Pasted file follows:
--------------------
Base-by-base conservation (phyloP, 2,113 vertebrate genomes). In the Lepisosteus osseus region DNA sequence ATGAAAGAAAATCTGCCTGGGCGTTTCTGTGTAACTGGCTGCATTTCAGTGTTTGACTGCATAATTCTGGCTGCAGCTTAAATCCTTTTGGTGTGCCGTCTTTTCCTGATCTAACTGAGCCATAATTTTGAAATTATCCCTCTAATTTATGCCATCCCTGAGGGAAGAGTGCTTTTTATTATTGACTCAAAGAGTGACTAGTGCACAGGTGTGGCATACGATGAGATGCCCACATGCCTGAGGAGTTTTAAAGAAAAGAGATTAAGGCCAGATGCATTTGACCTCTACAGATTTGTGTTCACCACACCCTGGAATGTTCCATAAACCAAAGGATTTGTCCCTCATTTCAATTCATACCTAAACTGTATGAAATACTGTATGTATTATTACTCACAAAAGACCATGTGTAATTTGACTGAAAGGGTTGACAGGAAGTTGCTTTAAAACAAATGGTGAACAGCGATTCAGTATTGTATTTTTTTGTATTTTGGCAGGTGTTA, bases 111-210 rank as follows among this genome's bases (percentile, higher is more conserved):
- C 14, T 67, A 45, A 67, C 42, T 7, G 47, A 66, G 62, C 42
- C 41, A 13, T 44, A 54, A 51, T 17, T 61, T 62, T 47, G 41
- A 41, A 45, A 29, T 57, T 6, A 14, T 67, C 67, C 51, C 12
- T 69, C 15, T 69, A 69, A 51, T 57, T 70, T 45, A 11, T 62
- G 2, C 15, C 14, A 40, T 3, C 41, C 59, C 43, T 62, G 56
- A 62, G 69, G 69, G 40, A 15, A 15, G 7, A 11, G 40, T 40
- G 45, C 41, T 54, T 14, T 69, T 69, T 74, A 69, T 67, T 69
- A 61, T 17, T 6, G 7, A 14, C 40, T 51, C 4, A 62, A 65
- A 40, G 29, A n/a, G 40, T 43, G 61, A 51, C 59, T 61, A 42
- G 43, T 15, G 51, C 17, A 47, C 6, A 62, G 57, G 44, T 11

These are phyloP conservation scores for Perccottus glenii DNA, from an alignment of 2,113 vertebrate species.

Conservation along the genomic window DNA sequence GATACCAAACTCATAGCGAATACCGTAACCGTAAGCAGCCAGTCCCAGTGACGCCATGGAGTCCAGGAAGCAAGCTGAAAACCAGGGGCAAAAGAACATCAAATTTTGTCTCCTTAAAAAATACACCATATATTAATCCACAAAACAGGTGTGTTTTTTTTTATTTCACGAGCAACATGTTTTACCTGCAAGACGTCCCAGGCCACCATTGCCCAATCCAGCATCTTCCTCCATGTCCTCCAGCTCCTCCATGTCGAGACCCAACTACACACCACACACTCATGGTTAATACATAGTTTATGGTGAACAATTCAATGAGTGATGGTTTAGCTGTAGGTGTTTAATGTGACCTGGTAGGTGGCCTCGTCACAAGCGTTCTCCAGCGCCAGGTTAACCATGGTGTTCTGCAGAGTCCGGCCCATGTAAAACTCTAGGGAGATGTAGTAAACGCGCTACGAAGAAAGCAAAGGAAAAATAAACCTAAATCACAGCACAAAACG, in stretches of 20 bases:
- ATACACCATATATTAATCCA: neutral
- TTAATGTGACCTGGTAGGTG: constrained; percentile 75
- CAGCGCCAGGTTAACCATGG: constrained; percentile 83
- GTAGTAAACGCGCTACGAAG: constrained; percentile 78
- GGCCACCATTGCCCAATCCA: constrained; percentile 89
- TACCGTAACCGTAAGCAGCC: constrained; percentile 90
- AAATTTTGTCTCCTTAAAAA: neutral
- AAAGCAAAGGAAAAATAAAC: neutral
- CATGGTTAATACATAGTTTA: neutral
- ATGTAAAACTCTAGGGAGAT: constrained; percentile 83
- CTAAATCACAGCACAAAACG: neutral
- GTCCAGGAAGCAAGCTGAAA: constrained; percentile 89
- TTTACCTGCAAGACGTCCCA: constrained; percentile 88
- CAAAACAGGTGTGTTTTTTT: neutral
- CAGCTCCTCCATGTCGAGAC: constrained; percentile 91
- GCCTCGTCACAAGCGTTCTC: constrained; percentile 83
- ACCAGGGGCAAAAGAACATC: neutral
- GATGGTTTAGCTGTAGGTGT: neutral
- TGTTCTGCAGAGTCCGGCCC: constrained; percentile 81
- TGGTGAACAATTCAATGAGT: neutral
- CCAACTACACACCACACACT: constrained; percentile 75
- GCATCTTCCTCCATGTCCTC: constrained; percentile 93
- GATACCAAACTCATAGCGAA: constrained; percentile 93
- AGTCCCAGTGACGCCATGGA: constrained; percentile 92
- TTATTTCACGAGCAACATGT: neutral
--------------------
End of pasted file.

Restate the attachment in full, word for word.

Base-by-base conservation (phyloP, 2,113 vertebrate genomes). In the Lepisosteus osseus region DNA sequence ATGAAAGAAAATCTGCCTGGGCGTTTCTGTGTAACTGGCTGCATTTCAGTGTTTGACTGCATAATTCTGGCTGCAGCTTAAATCCTTTTGGTGTGCCGTCTTTTCCTGATCTAACTGAGCCATAATTTTGAAATTATCCCTCTAATTTATGCCATCCCTGAGGGAAGAGTGCTTTTTATTATTGACTCAAAGAGTGACTAGTGCACAGGTGTGGCATACGATGAGATGCCCACATGCCTGAGGAGTTTTAAAGAAAAGAGATTAAGGCCAGATGCATTTGACCTCTACAGATTTGTGTTCACCACACCCTGGAATGTTCCATAAACCAAAGGATTTGTCCCTCATTTCAATTCATACCTAAACTGTATGAAATACTGTATGTATTATTACTCACAAAAGACCATGTGTAATTTGACTGAAAGGGTTGACAGGAAGTTGCTTTAAAACAAATGGTGAACAGCGATTCAGTATTGTATTTTTTTGTATTTTGGCAGGTGTTA, bases 111-210 rank as follows among this genome's bases (percentile, higher is more conserved):
- C 14, T 67, A 45, A 67, C 42, T 7, G 47, A 66, G 62, C 42
- C 41, A 13, T 44, A 54, A 51, T 17, T 61, T 62, T 47, G 41
- A 41, A 45, A 29, T 57, T 6, A 14, T 67, C 67, C 51, C 12
- T 69, C 15, T 69, A 69, A 51, T 57, T 70, T 45, A 11, T 62
- G 2, C 15, C 14, A 40, T 3, C 41, C 59, C 43, T 62, G 56
- A 62, G 69, G 69, G 40, A 15, A 15, G 7, A 11, G 40, T 40
- G 45, C 41, T 54, T 14, T 69, T 69, T 74, A 69, T 67, T 69
- A 61, T 17, T 6, G 7, A 14, C 40, T 51, C 4, A 62, A 65
- A 40, G 29, A n/a, G 40, T 43, G 61, A 51, C 59, T 61, A 42
- G 43, T 15, G 51, C 17, A 47, C 6, A 62, G 57, G 44, T 11

These are phyloP conservation scores for Perccottus glenii DNA, from an alignment of 2,113 vertebrate species.

Conservation along the genomic window DNA sequence GATACCAAACTCATAGCGAATACCGTAACCGTAAGCAGCCAGTCCCAGTGACGCCATGGAGTCCAGGAAGCAAGCTGAAAACCAGGGGCAAAAGAACATCAAATTTTGTCTCCTTAAAAAATACACCATATATTAATCCACAAAACAGGTGTGTTTTTTTTTATTTCACGAGCAACATGTTTTACCTGCAAGACGTCCCAGGCCACCATTGCCCAATCCAGCATCTTCCTCCATGTCCTCCAGCTCCTCCATGTCGAGACCCAACTACACACCACACACTCATGGTTAATACATAGTTTATGGTGAACAATTCAATGAGTGATGGTTTAGCTGTAGGTGTTTAATGTGACCTGGTAGGTGGCCTCGTCACAAGCGTTCTCCAGCGCCAGGTTAACCATGGTGTTCTGCAGAGTCCGGCCCATGTAAAACTCTAGGGAGATGTAGTAAACGCGCTACGAAGAAAGCAAAGGAAAAATAAACCTAAATCACAGCACAAAACG, in stretches of 20 bases:
- ATACACCATATATTAATCCA: neutral
- TTAATGTGACCTGGTAGGTG: constrained; percentile 75
- CAGCGCCAGGTTAACCATGG: constrained; percentile 83
- GTAGTAAACGCGCTACGAAG: constrained; percentile 78
- GGCCACCATTGCCCAATCCA: constrained; percentile 89
- TACCGTAACCGTAAGCAGCC: constrained; percentile 90
- AAATTTTGTCTCCTTAAAAA: neutral
- AAAGCAAAGGAAAAATAAAC: neutral
- CATGGTTAATACATAGTTTA: neutral
- ATGTAAAACTCTAGGGAGAT: constrained; percentile 83
- CTAAATCACAGCACAAAACG: neutral
- GTCCAGGAAGCAAGCTGAAA: constrained; percentile 89
- TTTACCTGCAAGACGTCCCA: constrained; percentile 88
- CAAAACAGGTGTGTTTTTTT: neutral
- CAGCTCCTCCATGTCGAGAC: constrained; percentile 91
- GCCTCGTCACAAGCGTTCTC: constrained; percentile 83
- ACCAGGGGCAAAAGAACATC: neutral
- GATGGTTTAGCTGTAGGTGT: neutral
- TGTTCTGCAGAGTCCGGCCC: constrained; percentile 81
- TGGTGAACAATTCAATGAGT: neutral
- CCAACTACACACCACACACT: constrained; percentile 75
- GCATCTTCCTCCATGTCCTC: constrained; percentile 93
- GATACCAAACTCATAGCGAA: constrained; percentile 93
- AGTCCCAGTGACGCCATGGA: constrained; percentile 92
- TTATTTCACGAGCAACATGT: neutral